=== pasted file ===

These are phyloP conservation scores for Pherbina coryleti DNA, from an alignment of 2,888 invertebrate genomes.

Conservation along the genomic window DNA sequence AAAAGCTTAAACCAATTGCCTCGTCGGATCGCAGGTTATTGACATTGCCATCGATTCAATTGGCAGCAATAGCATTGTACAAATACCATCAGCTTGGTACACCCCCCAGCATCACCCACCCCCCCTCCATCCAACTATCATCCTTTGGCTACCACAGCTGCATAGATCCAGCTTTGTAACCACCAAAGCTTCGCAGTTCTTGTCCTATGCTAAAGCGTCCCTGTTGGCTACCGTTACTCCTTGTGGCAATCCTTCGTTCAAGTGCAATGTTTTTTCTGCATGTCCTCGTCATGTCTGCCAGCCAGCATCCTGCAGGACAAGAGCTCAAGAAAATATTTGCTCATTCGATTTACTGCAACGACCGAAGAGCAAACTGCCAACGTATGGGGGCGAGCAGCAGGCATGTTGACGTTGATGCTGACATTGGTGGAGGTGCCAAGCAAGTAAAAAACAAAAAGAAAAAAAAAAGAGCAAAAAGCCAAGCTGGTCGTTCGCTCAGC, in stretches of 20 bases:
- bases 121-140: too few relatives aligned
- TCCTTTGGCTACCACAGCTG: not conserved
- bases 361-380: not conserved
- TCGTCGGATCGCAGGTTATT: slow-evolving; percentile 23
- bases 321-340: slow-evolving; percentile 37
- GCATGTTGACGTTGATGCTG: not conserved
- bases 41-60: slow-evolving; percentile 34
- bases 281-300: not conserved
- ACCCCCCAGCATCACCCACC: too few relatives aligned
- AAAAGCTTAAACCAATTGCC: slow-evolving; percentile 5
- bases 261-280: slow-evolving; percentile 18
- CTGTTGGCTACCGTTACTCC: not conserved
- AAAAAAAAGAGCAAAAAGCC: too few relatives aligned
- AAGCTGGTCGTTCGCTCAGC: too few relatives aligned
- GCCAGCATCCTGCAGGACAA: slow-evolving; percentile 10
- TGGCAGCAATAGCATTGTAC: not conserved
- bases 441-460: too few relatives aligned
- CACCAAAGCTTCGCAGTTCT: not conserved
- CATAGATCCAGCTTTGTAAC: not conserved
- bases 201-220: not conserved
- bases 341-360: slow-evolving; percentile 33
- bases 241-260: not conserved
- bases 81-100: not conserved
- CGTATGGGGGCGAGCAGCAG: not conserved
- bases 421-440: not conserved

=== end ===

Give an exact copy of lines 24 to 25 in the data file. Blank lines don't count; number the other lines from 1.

- bases 241-260: not conserved
- bases 81-100: not conserved